A St. Paul imam says federal officials abruptly pulled his invitation to review operations and screening at Minneapolis-St. Paul International Airport because he's been critical of federal anti-terror recruiting efforts in Minnesota.
Imam Hassan Mohamud of Minnesota Da'wah Institute said he was told he couldn't participate in a Feb. 18 tour of the airport organized by the Department of Homeland Security, even though he participated in last year's tour.
Homeland Security officials invited Mohamud in January to participate in the 2016 airport tour, part of the agency's ongoing efforts to engage with the Muslim community and address concerns about profiling and screening of Muslims.
The invitation went to about 50 imams and community members in Minnesota. Participants were told they would have the opportunity during the tour to question DHS and Transportation Security Administration officials and get a first-hand look at airport operations and screening procedures.
Mohamud was asked to send his personal information so that he could be cleared to access secure areas of the airport. He said he provided all the information that the DHS requested from him and was told by a DHS official that the department found no negative information.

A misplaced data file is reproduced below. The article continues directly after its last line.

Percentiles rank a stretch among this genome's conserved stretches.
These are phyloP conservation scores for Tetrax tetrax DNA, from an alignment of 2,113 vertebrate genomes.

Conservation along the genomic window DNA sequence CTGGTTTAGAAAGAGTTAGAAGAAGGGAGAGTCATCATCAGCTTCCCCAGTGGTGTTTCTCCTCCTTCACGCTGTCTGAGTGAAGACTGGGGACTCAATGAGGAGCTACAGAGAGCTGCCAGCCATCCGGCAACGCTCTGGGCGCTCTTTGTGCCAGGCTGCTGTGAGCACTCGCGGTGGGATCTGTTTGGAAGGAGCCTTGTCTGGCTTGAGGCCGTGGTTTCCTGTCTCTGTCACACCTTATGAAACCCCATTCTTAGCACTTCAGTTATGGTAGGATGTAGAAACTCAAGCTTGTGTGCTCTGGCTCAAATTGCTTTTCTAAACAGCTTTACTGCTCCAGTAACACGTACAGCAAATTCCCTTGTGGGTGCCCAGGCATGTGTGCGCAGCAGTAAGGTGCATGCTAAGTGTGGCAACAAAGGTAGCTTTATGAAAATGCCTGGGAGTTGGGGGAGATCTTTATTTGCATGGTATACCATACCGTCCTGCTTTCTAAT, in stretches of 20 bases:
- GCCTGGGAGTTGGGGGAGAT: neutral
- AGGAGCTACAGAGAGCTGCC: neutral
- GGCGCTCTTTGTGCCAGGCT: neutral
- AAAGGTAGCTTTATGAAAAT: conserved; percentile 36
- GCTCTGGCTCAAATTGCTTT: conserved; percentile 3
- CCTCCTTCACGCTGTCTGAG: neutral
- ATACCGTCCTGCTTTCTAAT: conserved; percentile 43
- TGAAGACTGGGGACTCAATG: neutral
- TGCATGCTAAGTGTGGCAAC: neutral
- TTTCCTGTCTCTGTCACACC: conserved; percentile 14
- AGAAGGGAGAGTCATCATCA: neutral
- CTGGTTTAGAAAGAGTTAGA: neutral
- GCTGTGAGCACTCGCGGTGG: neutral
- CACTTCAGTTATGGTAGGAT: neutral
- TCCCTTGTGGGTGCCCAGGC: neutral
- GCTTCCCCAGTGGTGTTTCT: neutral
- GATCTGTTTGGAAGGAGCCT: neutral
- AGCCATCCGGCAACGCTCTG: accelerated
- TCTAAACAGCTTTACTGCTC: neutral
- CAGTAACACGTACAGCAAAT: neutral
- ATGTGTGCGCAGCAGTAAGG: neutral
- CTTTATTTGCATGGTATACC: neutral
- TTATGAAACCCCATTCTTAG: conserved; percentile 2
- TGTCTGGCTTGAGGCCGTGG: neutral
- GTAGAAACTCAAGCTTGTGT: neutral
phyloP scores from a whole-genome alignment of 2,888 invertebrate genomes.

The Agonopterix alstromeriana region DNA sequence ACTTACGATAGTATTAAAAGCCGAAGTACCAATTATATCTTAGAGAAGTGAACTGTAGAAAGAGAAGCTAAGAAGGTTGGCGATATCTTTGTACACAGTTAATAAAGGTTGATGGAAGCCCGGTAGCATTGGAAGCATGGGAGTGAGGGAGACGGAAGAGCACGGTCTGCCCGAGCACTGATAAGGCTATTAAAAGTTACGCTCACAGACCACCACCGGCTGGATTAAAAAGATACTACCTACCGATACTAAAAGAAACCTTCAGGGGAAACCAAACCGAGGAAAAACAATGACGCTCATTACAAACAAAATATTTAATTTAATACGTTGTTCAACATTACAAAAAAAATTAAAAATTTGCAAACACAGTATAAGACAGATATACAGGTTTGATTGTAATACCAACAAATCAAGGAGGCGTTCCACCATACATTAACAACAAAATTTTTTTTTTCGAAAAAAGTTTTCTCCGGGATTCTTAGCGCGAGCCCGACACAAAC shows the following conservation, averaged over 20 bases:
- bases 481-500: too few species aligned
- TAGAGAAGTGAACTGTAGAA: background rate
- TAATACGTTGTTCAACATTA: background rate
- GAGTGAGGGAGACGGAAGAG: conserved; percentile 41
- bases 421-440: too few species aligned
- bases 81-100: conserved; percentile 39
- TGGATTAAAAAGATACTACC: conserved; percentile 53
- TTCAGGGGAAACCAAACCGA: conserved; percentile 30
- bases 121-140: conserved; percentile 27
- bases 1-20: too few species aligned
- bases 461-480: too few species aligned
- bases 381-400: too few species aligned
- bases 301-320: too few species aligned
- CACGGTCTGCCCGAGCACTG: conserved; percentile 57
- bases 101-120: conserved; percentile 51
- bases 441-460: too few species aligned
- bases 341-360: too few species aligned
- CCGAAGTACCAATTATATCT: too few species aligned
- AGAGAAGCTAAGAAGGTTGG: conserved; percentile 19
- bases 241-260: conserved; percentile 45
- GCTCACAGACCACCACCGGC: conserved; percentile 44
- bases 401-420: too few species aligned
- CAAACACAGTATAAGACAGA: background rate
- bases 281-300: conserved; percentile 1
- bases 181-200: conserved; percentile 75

On Thursday evening, Mohamud was preparing to participate in the tour. He'd cancelled an evening class he teaches at his mosque.
But a few hours before the tour was to start, Mohamud said he got an apologetic call from a DHS official, notifying him that he wasn't cleared to participate.
"I was shocked," said Mohamud.
He believes the government didn't allow him to participate in the airport tour because of his strong opposition to Countering Violent Extremism, the controversial federal pilot program intended to prevent radicalization in Minnesota's Somali community.
Launched in 2014 by the U.S. Justice Department, the program, also known as Building Community Resilience, has since generated intense debate in Minnesota. Some Minnesota Muslims have questioned the pilot's intent and raised concerns that it's simply a way to gather intelligence on local Somalis.
Homeland Security Customs and Border Protection spokesperson Kris Grogan confirmed that Mohamud was deemed ineligible to tour the airport but wouldn't elaborate on why.
"When we hold these open houses and such at different locations it's not uncommon for someone to not be cleared due to maybe the passport number they put down was incorrect or some of the paperwork wasn't completely properly filled out all the way," said Grogan, adding that he could not discuss the case due to the privacy concerns.
On a weekly basis, Mohamud said he meets with around 1,000 people at his mosque. He said his congregants want to better understand the airport screening process, and why Muslims are frequently stopped at airports.
"How can I explain that when you block and prevent the imam to get this information?" he asked. "If you admit some imams and you deny other imams, that shows discrimination."
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